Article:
Hollywood Africans, 1983
Basquiat - Past and Contemporary street culture
Before Basquiat rose to become one of the most significant artists of the 20th century, his work was already legendary on the streets of downtown NYC. Under the tag SAMO, his poetic and poignant symbols established a visual vocabulary that continues to inspire new generations of graffiti artists to this day
Jean-Michel Basquiat’s painting is both an indictment and a statement of intent. Against shouty yellow, words scratched in his blocky, spiky writing denote racial stereotypes. “Paw paw”, painted across an image of the artist’s hand, is a particularly sharp verbal/visual pun. It seems to point up the obscene view of black people as animals.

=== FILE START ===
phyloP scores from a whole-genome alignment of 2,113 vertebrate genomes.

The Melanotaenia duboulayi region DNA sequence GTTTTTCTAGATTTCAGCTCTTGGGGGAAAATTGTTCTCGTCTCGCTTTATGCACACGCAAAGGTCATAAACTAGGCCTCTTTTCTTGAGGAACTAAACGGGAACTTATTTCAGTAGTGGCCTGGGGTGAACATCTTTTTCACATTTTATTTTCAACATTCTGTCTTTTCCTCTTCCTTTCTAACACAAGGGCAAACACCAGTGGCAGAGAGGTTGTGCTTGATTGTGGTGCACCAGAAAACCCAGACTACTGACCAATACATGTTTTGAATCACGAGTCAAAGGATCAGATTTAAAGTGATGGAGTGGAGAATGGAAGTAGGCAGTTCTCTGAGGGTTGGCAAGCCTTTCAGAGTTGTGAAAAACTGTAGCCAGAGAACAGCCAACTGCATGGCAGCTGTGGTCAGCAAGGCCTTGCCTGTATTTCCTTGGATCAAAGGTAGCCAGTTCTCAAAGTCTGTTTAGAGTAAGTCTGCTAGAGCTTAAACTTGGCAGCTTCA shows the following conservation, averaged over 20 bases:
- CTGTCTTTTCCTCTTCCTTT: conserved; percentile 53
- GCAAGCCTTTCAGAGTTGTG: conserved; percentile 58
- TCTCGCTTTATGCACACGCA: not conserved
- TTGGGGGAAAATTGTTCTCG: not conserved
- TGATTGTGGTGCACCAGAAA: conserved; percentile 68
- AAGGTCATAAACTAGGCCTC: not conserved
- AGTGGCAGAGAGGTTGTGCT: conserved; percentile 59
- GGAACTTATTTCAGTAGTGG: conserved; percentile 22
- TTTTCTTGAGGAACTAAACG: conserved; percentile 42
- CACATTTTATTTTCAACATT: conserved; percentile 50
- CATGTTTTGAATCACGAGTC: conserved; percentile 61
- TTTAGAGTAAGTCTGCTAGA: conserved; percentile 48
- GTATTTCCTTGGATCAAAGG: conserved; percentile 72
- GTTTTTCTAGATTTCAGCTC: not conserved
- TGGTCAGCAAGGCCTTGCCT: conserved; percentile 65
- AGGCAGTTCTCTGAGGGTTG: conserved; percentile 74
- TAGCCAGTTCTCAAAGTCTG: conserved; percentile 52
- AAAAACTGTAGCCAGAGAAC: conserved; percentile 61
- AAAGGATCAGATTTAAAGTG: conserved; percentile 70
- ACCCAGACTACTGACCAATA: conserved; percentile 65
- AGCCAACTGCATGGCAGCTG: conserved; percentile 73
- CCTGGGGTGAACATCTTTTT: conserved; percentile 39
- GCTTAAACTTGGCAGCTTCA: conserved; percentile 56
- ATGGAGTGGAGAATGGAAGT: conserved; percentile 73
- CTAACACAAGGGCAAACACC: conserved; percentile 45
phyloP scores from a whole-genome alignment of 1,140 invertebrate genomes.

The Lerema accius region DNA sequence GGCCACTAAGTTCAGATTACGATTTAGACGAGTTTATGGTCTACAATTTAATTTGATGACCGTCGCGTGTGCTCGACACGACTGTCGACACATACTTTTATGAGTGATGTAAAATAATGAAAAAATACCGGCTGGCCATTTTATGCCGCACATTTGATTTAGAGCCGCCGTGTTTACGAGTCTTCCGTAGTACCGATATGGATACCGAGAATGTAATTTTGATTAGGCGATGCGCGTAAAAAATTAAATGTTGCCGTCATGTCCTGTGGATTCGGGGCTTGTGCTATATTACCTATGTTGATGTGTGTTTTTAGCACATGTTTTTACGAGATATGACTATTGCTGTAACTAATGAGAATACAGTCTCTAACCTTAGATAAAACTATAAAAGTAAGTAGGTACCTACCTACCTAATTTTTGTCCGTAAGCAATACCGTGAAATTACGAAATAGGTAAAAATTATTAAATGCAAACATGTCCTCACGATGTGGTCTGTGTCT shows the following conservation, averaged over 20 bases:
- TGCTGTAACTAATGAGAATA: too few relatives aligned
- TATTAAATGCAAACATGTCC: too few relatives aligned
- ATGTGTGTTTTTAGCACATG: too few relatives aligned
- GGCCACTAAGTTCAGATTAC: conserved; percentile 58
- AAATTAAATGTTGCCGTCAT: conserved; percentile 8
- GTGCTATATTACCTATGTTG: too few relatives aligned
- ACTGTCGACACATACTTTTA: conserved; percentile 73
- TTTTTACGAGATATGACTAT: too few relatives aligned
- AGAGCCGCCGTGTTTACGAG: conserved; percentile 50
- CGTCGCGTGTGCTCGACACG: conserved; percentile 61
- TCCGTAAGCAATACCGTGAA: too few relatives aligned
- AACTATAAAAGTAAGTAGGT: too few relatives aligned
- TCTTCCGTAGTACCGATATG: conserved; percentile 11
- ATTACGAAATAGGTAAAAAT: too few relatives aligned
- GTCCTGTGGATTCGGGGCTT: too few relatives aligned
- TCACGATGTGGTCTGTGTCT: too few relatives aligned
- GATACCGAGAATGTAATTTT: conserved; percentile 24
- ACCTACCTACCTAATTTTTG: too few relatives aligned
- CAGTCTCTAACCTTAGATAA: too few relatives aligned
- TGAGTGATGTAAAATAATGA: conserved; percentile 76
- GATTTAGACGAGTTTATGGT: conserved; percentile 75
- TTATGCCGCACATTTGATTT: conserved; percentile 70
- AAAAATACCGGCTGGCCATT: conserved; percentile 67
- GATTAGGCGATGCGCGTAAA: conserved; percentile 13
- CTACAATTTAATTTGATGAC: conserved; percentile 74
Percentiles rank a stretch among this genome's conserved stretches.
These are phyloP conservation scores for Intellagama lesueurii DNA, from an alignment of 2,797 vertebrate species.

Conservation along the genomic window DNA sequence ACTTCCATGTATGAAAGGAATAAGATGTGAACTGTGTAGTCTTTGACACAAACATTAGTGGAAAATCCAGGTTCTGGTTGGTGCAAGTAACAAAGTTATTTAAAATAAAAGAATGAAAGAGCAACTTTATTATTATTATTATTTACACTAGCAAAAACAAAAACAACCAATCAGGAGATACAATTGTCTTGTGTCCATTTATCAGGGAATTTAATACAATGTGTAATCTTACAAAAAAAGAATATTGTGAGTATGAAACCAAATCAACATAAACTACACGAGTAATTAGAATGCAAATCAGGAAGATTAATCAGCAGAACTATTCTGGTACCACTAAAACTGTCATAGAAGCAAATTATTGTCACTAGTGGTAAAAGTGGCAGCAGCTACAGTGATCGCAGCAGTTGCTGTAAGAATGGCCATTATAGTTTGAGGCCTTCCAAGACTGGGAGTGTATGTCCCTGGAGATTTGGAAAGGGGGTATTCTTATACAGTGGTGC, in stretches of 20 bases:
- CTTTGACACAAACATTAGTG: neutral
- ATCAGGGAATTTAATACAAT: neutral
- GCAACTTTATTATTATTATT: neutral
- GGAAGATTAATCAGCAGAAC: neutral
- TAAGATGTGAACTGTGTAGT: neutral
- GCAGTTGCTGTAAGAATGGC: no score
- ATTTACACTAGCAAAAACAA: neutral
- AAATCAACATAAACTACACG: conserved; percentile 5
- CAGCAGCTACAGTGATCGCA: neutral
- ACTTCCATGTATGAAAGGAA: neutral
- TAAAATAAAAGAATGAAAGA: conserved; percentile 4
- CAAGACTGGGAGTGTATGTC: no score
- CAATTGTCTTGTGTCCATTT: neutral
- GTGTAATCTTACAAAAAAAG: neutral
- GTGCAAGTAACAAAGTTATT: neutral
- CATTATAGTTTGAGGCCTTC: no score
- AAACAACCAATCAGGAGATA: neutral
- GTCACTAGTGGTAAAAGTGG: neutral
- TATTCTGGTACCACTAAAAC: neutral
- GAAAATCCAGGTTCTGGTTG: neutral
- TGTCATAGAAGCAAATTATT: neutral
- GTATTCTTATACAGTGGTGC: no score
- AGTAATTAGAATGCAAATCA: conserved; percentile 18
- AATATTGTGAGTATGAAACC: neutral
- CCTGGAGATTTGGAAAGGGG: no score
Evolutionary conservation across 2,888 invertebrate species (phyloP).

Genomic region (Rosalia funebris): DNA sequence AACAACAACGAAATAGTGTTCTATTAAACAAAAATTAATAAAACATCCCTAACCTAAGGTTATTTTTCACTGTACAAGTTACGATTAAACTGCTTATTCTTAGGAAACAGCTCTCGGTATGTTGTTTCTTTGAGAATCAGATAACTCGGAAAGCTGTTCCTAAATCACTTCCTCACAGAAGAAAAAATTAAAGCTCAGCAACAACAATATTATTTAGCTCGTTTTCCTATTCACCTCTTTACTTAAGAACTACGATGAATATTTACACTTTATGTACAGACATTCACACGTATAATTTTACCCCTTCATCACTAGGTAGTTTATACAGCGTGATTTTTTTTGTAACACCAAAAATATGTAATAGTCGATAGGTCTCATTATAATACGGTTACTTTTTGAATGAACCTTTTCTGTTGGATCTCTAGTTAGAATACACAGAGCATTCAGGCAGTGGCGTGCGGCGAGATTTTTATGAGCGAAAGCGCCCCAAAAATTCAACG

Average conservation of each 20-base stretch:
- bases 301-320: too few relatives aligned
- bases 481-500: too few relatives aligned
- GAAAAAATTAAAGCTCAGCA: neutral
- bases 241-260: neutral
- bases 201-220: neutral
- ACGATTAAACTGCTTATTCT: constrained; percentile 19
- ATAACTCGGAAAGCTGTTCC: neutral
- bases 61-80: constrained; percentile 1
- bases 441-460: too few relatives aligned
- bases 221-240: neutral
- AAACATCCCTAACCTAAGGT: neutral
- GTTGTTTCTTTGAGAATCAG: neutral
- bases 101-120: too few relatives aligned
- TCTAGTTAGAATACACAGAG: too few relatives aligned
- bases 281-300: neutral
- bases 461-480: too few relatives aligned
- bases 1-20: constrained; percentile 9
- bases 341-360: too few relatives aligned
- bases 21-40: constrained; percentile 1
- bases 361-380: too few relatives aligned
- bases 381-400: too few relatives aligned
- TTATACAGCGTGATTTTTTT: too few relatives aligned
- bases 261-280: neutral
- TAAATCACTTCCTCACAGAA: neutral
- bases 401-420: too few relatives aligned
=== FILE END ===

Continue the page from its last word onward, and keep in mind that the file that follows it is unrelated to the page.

Standing accused is the film industry and the limited roles available to black talent. The date, 1940, may refer to the year Hattie McDaniel won an Oscar for playing Gone With The Wind’s racial caricature, Mammy. The mix of street art and ab-ex stylistic tics lend the painting a raw energy. But this gives way to a trans-historical web of references, spanning the history of slavery to downtown New York’s creative quarters.
|Size||3 Boards each 80 x 20 x 0.7 cm|
|Material||maple wood, 7 ply|
|Signature||signed in the print|